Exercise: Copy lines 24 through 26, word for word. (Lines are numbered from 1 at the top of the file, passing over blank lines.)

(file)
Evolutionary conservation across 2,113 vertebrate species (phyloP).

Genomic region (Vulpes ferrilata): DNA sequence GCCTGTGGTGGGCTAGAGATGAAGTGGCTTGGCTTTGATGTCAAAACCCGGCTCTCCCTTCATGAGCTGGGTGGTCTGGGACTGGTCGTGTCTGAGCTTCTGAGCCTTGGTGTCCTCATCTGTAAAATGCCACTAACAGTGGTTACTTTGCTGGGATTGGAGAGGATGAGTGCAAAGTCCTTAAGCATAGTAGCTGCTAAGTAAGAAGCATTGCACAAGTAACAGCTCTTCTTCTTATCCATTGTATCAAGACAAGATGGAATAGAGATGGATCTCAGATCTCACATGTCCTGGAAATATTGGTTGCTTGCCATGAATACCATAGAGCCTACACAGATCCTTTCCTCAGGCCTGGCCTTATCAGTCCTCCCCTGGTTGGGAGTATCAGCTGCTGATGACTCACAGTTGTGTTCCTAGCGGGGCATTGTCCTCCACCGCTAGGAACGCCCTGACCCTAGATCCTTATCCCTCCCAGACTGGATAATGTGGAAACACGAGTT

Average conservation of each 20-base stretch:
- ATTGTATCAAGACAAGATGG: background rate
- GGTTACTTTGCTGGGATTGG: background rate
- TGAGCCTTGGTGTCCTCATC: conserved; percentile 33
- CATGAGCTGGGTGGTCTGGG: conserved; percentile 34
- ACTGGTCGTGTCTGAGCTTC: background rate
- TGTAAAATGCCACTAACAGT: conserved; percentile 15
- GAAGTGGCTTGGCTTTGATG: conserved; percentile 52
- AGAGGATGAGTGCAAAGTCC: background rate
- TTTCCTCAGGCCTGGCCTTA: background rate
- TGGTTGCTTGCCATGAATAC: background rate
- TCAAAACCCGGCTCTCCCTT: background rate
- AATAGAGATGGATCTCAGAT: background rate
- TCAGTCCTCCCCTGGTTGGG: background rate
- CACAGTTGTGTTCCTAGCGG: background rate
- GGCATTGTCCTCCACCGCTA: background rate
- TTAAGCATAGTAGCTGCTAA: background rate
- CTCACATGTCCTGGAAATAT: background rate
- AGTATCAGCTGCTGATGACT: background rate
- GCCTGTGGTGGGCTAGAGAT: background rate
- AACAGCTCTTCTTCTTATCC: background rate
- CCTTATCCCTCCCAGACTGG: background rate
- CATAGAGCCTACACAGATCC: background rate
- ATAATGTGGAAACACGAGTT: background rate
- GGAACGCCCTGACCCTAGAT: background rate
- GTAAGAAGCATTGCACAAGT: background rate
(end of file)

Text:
- CCTTATCCCTCCCAGACTGG: background rate
- CATAGAGCCTACACAGATCC: background rate
- ATAATGTGGAAACACGAGTT: background rate